Monday, 16 of July of 2018

Economics. Explained.  

GDP, Inflation, and Interest Rate Forecasts

July 13, 2018

First quarter GDP growth initially came in at 2.3%.  The first revision lowered this by 0.1% to 2.2%.  And the final revision took it down slightly further to 2.0%.  We expect GDP growth to rebound to 3.5% in the second quarter.

Consumer spending rose 0.9% but that follows a steamy 4.0% growth rate in the fourth quarter.  The consumer and corporate tax cuts should lift the stock market to yet another record high level by yearend.  The increase in stock prices and rising home prices are boosting household wealth.  The gains in employment are generating income which gives consumers the ability to spend.  Consumer debt is very low in relation to income.  Consumer confidence is at a multi-year high.  Gas prices are expected to decline somewhat as the year progresses.  Interest rates remain low and are rising very slowly.

Investment spending jumped 10.4% in the first quarter after growing 6.8% in the fourth quarter.  However, investment spending was essentially unchanged for the previous three years.  It appears that the prospect of corporate tax cuts, repatriation of earnings at a favorable tax rate, and a reduction in the regulatory burden is giving business leaders confidence to open their wallets and spend on new equipment and technology.  Not only will this boost GDP growth in the short term, if investment continues to climb it will boost productivity growth which will, in turn, raise the economic speed limit from about 1.8% today to 2.8% or so in the years ahead.

The trade gap widened by $2.9 billion in the first quarter after having widened by $56.4 billion in the fourth quarter.  We expect the trade component to have no impact on GDP growth in 2018.

Expect GDP growth of 3.0% in 2018 after having registered growth of 2.6% in 2017 as investment spending surges.  We then expect it to climb at the same 3.0% rate in 2019.

The inflation rate is gradually beginning to climb.  The economy is at full employment which finally appears to be boosting wages.  Both manufacturing and non-manufacturing firms are paying high prices for their raw materials so commodity prices are on the rise.  There is a shortage of available homes and apartments in the housing sector which is raising rents.  Thus inflation does, in fact, seem headed higher as the year progresses.   However, the pickup in inflation will be limited as internet price shopping will keep goods prices falling in 2018.  As a result we expect the core CPI to climb from  1.8% last year to 2.2% in 2018.  The recent increase in oil prices should cause the overall CPI to increase 2.4% this year.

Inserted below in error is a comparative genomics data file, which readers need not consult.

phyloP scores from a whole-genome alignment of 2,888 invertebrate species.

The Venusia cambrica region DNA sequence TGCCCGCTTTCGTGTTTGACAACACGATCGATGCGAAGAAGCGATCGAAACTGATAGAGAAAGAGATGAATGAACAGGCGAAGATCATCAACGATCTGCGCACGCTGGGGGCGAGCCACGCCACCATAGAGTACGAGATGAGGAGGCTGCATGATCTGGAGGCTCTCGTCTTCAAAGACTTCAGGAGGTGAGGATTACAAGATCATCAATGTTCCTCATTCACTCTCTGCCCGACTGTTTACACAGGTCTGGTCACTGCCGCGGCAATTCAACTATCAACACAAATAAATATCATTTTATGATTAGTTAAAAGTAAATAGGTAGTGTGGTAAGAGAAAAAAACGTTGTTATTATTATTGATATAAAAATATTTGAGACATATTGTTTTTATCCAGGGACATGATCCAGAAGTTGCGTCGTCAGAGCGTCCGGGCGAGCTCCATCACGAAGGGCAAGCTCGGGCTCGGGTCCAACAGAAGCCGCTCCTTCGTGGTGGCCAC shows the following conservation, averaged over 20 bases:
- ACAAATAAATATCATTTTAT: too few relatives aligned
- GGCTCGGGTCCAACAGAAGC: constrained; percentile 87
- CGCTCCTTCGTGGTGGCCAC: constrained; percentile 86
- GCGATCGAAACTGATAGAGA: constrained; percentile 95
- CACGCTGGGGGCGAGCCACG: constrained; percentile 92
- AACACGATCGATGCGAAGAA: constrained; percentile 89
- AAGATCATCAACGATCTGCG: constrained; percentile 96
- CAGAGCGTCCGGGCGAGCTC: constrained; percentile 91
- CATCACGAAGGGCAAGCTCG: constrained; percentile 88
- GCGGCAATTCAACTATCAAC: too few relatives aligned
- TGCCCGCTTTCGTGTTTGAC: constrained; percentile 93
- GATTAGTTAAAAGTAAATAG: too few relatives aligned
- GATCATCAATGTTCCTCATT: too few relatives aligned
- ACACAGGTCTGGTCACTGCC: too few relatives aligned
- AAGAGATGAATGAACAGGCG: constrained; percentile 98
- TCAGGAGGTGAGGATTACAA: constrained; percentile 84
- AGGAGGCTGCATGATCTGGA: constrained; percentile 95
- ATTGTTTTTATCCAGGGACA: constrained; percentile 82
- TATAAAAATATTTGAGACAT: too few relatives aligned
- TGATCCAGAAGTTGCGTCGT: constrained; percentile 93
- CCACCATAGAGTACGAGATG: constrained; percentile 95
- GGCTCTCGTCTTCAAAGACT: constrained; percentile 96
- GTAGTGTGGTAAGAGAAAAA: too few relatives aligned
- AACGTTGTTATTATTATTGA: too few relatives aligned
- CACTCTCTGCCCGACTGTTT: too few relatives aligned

Slightly faster inflation will push long-term interest rates higher with the 10-year hitting 3.1% by the end of 2018 and 3.8% in 2019.  Mortgage rates should climb to 4.8% by the end of this year and 5.5% by the end of 2019.

With GDP likely to expand in 2018 at a rate slightly faster than its current potential and inflation expected to rise slightly above its target, the Fed will feel compelled to continue on a path towards gradually higher interest rates.  It needs to do so to get itself into position to lower rates when the time comes, but it appears to have the luxury of taking its time.  We expect two more rate hikes in 2018 which would put the funds rate at 2.3% by the end of the year.  It should rise further to the 3.2% mark by the end of 2019.  The Fed will also continue to run off some of its security holdings throughout 2018 and 2019.

Stephen Slifer


Charleston, SC


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